Gen. Allen is President Obama ’s “special envoy” to the more than 60 nations and groups that have joined a coalition to defeat Islamic State, and there is now reason for optimism, even if not “wild-eyed optimism,” he said in an interview this month in his austere offices somewhere in the corridors of the State Department

    Well, in DC where proximity to power is power, sticking General Allen in some broom closet at State instead of, say, in the White House, in the EOB or at least an office near the Secretary of State is how State Department mandarins and the White House staff signal to foreign partners that the Presidential Special Envoy should not be taken too seriously. It’s an intentional slight to General Allen. Not a good sign.

    At the Brussels conference, the 60 international partners dedicated themselves to the defeat of Islamic State—also known as ISIS or ISIL, though Gen. Allen prefers the loose Arabic vernacular, Daesh. They formalized a strategy around five common purposes—the military campaign, disrupting the flow of foreign fighters, counterfinance, humanitarian relief and ideological delegitimization.

    The fact that there are sixty (!) “partners” (whatever the hell that means) and ISIS is still running slave markets and beheading children denotes an incredible lack of seriousness here when you consider we beat Nazi Germany, Imperial Japan and Fascist Italy into utter submission in the largest war in the history of the world with barely a third that number.  The best that can be said here is that Allen, in trying to be a herder of cats, got them to graciously agree on letting the US set a reasonable list of open-ended operations and policy priorities.

    Gen. Allen cautions that there is hard fighting ahead and victory is difficult to define….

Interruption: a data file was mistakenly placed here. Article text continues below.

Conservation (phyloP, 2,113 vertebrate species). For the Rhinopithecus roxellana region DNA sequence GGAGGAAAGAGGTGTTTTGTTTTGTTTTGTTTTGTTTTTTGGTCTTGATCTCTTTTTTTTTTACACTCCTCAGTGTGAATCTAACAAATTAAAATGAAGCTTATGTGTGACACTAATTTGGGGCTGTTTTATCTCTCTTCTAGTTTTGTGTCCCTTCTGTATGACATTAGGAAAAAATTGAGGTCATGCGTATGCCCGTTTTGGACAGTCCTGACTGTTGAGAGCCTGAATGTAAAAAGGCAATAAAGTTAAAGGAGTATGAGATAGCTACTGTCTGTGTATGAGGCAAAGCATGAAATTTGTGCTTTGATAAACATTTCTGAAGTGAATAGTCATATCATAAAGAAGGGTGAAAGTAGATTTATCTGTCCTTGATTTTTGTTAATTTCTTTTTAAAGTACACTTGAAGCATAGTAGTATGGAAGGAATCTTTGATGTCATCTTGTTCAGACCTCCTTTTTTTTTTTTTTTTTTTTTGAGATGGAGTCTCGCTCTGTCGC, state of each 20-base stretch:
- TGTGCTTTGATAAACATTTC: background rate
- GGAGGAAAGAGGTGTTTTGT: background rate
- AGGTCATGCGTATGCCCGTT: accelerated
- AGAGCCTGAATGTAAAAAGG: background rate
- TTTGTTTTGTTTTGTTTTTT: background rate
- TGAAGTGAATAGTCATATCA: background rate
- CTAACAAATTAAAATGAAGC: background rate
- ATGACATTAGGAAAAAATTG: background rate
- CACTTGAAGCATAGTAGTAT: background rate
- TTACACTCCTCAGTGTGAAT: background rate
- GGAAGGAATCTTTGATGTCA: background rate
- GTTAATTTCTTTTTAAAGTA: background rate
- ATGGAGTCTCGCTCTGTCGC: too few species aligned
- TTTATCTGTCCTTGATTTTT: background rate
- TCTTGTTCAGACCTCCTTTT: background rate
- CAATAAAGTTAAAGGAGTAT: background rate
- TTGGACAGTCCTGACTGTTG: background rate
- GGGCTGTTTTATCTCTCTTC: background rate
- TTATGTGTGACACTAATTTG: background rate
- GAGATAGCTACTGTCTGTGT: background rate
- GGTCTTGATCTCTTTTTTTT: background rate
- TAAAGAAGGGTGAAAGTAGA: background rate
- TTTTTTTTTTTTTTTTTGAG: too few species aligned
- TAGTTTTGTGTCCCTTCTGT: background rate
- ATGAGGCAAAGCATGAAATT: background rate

I think my head is going to explode. I’m sure General Allen’s head is too because this means that President Obama and his chief advisers are refusing to define victory by setting a coherent policy and consequently, few of our sixty partners are anxious to do much fighting against ISIS. When you don’t know what victory is and won’t fight, then victory is not hard to define, its impossible to achieve.

    At least we are not sending large numbers of troops to fight without defining victory. That would be worse.

    Gen. Allen’s assignment is diplomatic; “I just happen to be a general,” he says. He acts as strategist, broker, mediator, fixer and deal-maker across the large and often fractious coalition, managing relationships and organizing the multi-front campaign. “As you can imagine,” he says, “it’s like three-dimensional chess sometimes.”

    Or its a sign that our civilian leaders and the bureaucracies they manage are dysfunctional, cynical and incompetent at foreign policy and strategy. But perhaps General Allen will pull off a miracle without armies, authorities or resources.

    Unlike its antecedent al Qaeda in Iraq, Islamic State is something new, “a truly unparalleled threat to the region that we have not seen before.” Al Qaeda in Iraq “did not have the organizational depth, they didn’t have the cohesion that Daesh has exhibited in so many places.” The group has seized territory, dominated population centers and become self-financing—“they’re even talking about generating their own currency.”

    But the major difference is that “we’re not just fighting a force, you know, we’re fighting an idea,” Gen. Allen says. Islamic State has created an “image that it is not just an extremist organization, not just a violent terrorist organization, but an image that it is an Islamic proto-state, in essence, the Islamic caliphate.” It is an “image of invincibility and image of an advocate on behalf of the faith of Islam.”

    This ideology has proved to be a powerful recruiting engine, especially internationally. About 18,000 foreign nationals have traveled to fight in Iraq or the Syria war, some of them Uighurs or Chechens but many from Western countries like the U.K., Belgium, Australia and the U.S. About 10,000 have joined Islamic State, Gen. Allen says.

    “Often these guys have got no military qualifications whatsoever,” he continues. “They just came to the battlefield to be part of something that they found attractive or interesting. So they’re most often the suicide bombers. They are the ones who have undertaken the most horrendous depredations against the local populations. They don’t come out of the Arab world. . . . They don’t have an association with a local population. So doing what people have done to those populations is easier for a foreign fighter.”

    Except for the “never seen before” part – we have in fact seen this phenomena in the Islamic world many times before, starting with the Khawarijites, of whom ISIS are just the most recent iteration – this is all largely true.